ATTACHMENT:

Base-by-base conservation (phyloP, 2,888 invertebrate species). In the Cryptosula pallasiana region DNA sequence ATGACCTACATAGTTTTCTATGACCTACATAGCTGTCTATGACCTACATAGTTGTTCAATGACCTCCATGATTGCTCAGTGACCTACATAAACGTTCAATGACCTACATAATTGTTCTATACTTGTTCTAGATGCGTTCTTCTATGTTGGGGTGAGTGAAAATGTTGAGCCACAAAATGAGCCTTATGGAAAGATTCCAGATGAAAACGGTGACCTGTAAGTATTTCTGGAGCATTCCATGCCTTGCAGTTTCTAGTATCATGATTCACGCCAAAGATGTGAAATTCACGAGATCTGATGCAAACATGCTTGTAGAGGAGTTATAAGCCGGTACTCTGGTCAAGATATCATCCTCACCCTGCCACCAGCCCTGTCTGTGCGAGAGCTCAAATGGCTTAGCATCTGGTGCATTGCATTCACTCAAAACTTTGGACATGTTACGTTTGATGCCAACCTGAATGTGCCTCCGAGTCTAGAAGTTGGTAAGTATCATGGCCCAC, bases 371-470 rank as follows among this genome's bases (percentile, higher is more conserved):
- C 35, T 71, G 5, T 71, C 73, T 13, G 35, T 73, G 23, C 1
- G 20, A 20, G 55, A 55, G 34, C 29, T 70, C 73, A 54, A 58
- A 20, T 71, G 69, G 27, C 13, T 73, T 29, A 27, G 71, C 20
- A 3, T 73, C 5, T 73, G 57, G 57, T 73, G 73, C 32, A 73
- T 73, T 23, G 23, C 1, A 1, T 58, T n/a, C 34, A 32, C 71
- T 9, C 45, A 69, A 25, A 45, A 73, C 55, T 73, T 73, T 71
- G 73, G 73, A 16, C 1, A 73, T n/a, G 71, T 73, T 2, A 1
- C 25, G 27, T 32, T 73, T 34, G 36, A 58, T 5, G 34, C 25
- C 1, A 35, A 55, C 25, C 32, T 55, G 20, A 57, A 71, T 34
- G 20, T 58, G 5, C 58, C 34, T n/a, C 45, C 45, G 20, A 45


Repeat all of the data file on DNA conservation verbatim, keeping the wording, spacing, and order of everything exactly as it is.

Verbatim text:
Base-by-base conservation (phyloP, 2,888 invertebrate species). In the Cryptosula pallasiana region DNA sequence ATGACCTACATAGTTTTCTATGACCTACATAGCTGTCTATGACCTACATAGTTGTTCAATGACCTCCATGATTGCTCAGTGACCTACATAAACGTTCAATGACCTACATAATTGTTCTATACTTGTTCTAGATGCGTTCTTCTATGTTGGGGTGAGTGAAAATGTTGAGCCACAAAATGAGCCTTATGGAAAGATTCCAGATGAAAACGGTGACCTGTAAGTATTTCTGGAGCATTCCATGCCTTGCAGTTTCTAGTATCATGATTCACGCCAAAGATGTGAAATTCACGAGATCTGATGCAAACATGCTTGTAGAGGAGTTATAAGCCGGTACTCTGGTCAAGATATCATCCTCACCCTGCCACCAGCCCTGTCTGTGCGAGAGCTCAAATGGCTTAGCATCTGGTGCATTGCATTCACTCAAAACTTTGGACATGTTACGTTTGATGCCAACCTGAATGTGCCTCCGAGTCTAGAAGTTGGTAAGTATCATGGCCCAC, bases 371-470 rank as follows among this genome's bases (percentile, higher is more conserved):
- C 35, T 71, G 5, T 71, C 73, T 13, G 35, T 73, G 23, C 1
- G 20, A 20, G 55, A 55, G 34, C 29, T 70, C 73, A 54, A 58
- A 20, T 71, G 69, G 27, C 13, T 73, T 29, A 27, G 71, C 20
- A 3, T 73, C 5, T 73, G 57, G 57, T 73, G 73, C 32, A 73
- T 73, T 23, G 23, C 1, A 1, T 58, T n/a, C 34, A 32, C 71
- T 9, C 45, A 69, A 25, A 45, A 73, C 55, T 73, T 73, T 71
- G 73, G 73, A 16, C 1, A 73, T n/a, G 71, T 73, T 2, A 1
- C 25, G 27, T 32, T 73, T 34, G 36, A 58, T 5, G 34, C 25
- C 1, A 35, A 55, C 25, C 32, T 55, G 20, A 57, A 71, T 34
- G 20, T 58, G 5, C 58, C 34, T n/a, C 45, C 45, G 20, A 45